Late February offered a single bright moment during what was an otherwise embarrassing week for the city. While TV news played wiretaps of the Mayor’s finance director trying to keep Ron White’s roaming mitts out of the treasury, the city’s reform movement finally stirred from its years-long narcoleptic stupor. The good-government nonprofit group the Committee of Seventy hired Zack Stalberg, recently resigned editor of the Daily News, to lead a new crusade for public disclosure and fiscal transparency in City Hall.
Sunlight is the best disinfectant. That’s the dictum of every political reform group. So imagine the surprise of City Hall reporters when they inquired about Stalberg’s new salary. Edward Dunham, the Committee of Seventy chairman, wouldn’t say.
That’s a mere snapshot of what Zack Stalberg is up against in this new career of his. He’s got just three employees, including himself, and a top-heavy board with no instincts for leading by example. Seventy, as it’s known, wants to give every politician a fiscal colonscopy, but when it comes to a minor detail like its own CEO’s pay, Seventy’s not telling.
It’s an attitude that points to Seventy’s crippling problem. This unelected band of reformers needs more reforming than the ethically suspect folks we vote for. Take a peek at Seventy’s attorney-laden list of board members, and you see some of the same big law firms named in write-ups about lavish campaign contributions, “pinstripe patronage” and fat no-bid contracts. There are two members from Cozen O’Connor, two from Klett Rooney, and three from Duane Morris, including chairman Dunham. Zack Stalberg could strike a good-sized blow for honest government if he simply told his board members to head back to work and ask their colleagues to stop making such whores of our politicians.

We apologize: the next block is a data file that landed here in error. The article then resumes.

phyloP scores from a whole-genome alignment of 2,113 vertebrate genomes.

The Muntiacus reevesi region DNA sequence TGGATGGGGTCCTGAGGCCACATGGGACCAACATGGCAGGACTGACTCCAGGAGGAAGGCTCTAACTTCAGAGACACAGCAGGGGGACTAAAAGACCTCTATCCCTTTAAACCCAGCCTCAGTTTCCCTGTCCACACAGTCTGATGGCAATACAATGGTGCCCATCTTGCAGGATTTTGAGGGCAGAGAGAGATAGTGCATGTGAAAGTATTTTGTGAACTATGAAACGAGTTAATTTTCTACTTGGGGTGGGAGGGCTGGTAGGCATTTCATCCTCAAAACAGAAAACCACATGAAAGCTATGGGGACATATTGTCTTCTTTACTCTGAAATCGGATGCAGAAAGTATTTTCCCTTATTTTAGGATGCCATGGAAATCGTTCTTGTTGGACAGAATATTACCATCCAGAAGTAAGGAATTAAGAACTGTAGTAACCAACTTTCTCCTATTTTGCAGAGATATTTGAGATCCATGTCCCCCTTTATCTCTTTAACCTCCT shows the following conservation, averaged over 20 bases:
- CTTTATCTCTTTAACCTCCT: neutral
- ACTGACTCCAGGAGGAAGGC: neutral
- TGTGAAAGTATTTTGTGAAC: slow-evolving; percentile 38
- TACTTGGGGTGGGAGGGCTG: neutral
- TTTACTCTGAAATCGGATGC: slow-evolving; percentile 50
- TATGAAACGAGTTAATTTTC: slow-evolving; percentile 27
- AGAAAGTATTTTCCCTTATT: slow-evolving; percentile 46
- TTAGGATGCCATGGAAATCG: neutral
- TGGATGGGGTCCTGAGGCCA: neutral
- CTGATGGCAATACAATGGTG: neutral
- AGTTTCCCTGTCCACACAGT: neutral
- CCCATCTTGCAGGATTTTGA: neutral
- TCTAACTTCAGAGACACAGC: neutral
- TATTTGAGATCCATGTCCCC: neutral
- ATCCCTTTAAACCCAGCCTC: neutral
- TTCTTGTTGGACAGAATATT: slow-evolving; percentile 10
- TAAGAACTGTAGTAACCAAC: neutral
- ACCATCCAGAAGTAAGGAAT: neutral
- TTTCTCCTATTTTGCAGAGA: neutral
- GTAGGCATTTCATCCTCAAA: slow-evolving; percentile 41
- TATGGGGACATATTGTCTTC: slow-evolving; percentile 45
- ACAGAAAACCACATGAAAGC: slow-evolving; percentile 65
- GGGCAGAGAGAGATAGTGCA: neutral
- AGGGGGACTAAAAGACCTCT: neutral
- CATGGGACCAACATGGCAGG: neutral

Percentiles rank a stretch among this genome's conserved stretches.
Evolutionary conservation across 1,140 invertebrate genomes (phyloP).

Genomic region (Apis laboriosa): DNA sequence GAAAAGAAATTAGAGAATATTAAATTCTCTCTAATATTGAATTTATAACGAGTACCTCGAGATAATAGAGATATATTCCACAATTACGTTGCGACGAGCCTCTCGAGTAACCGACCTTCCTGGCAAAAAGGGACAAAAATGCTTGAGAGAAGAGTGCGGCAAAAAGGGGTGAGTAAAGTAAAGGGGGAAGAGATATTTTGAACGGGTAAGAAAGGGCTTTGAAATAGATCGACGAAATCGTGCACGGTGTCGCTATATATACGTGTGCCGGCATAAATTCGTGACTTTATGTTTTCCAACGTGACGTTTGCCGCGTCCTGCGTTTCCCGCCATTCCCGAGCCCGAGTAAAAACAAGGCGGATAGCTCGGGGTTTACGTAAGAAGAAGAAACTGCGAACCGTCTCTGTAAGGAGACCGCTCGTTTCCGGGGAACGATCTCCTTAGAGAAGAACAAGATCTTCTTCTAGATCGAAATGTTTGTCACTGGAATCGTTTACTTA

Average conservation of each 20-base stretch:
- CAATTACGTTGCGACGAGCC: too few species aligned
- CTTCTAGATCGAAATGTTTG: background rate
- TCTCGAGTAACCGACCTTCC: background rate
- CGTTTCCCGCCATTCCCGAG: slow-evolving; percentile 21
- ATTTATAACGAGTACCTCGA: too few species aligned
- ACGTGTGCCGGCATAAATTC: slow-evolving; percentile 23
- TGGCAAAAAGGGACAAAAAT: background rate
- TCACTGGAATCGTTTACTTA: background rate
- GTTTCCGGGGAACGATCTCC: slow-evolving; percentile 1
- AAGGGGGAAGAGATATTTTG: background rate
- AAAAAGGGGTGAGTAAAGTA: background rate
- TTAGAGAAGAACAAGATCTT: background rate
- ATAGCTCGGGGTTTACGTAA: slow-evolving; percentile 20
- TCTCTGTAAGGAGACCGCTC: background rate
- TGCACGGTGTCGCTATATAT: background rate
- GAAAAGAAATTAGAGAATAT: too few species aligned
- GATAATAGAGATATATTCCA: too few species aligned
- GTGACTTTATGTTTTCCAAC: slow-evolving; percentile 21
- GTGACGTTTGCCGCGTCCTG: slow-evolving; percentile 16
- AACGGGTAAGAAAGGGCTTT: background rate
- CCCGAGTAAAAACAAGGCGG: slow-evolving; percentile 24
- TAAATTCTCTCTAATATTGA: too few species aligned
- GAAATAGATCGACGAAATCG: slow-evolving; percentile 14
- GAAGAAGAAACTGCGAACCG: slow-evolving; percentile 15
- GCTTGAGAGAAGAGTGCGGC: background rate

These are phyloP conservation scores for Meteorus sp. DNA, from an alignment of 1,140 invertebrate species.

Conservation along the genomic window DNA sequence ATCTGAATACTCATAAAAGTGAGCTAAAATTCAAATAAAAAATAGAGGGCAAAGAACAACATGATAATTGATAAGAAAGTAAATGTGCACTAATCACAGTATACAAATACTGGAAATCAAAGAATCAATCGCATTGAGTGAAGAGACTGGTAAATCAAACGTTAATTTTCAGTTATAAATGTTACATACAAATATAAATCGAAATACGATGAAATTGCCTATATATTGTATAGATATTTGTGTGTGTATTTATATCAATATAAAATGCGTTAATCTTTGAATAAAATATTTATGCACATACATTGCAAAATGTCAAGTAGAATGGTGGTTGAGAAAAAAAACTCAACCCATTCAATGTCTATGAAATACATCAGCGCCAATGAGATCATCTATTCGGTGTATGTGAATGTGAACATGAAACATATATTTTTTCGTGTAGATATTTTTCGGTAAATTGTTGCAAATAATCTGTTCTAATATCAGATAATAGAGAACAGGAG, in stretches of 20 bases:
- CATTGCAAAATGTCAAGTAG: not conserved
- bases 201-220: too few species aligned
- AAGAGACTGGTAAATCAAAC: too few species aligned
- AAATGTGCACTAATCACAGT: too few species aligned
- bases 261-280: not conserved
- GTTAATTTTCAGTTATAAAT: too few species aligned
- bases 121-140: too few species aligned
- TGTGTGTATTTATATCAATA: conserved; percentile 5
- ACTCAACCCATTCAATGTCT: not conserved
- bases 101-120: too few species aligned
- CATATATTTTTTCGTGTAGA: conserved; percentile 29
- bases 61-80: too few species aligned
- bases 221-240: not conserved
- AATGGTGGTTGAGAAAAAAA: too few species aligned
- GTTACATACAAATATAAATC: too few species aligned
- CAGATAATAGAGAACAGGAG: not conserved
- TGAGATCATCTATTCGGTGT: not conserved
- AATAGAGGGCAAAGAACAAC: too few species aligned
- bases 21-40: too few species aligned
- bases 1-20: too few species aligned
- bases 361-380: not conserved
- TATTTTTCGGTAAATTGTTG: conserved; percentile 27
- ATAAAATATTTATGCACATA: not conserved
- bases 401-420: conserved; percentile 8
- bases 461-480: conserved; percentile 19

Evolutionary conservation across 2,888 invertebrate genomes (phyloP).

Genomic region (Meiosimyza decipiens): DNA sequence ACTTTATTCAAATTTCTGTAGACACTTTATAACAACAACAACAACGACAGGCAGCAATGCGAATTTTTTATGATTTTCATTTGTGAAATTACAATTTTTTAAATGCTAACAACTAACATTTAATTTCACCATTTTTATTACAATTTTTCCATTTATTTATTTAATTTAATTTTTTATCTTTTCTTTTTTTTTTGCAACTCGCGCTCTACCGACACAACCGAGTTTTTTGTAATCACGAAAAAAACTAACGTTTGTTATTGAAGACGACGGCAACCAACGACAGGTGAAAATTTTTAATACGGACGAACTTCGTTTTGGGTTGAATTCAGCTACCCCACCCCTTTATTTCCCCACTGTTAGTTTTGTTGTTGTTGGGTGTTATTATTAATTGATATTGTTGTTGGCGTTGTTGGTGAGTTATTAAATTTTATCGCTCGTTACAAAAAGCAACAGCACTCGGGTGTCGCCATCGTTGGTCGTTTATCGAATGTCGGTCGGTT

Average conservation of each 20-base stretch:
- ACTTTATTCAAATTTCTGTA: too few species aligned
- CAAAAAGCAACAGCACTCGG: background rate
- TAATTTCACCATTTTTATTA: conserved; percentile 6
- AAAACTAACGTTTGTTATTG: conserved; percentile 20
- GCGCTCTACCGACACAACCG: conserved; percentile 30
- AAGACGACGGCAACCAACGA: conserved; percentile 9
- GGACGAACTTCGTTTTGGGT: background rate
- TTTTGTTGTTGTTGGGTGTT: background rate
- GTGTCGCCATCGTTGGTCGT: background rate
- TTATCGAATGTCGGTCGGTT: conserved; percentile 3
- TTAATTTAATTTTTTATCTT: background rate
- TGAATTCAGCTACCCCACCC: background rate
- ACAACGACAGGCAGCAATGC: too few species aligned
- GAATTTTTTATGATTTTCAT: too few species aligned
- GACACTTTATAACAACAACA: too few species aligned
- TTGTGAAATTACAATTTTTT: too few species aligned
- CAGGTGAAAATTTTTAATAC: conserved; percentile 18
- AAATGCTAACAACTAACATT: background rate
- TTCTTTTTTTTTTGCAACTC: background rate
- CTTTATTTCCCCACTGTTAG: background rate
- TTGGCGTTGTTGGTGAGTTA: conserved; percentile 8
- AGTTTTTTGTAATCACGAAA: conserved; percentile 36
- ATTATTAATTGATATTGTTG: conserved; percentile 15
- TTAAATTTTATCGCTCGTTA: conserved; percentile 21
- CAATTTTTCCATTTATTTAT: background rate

Take the case of State Senator Vince Fumo, certainly one of the city’s most ethically ambiguous political figures. Fumo is currently under federal investigation for getting PECO to give $17 million in secret gifts to a nonprofit he controls. He has bragged that patronage is just “one tool in an arsenal of a thousand” that he uses to wield his power. He reigns supreme as the state capitol’s king of WAMs — “walking-around money,” doled out to pet constituents and denounced by Harrisburg reformers as tax-funded political payouts. Twelve years ago, Fumo joined the local Dilworth Paxson law firm, which has since enjoyed a steady stream of lucrative bond work from the many state and local agencies where Fumo has pull.
A self-respecting reform group might want to put some distance between itself and Prince Vince. Seventy is not that group. Stephen Harmelin, Dilworth Paxson’s managing partner (and Vince Fumo’s paymaster), sits on Seventy’s board. So does James Schwartzman, Fumo’s pick for the SEPTA board. The assistant general counsel of PECO used to be a member of Seventy, too, right around the time PECO was cutting the deal to be Fumo’s secret Santa. On the controversial subject of WAM payouts, Seventy has been silent, perhaps because Seventy has snagged thousands of WAM dollars for itself, thanks to Vince Fumo.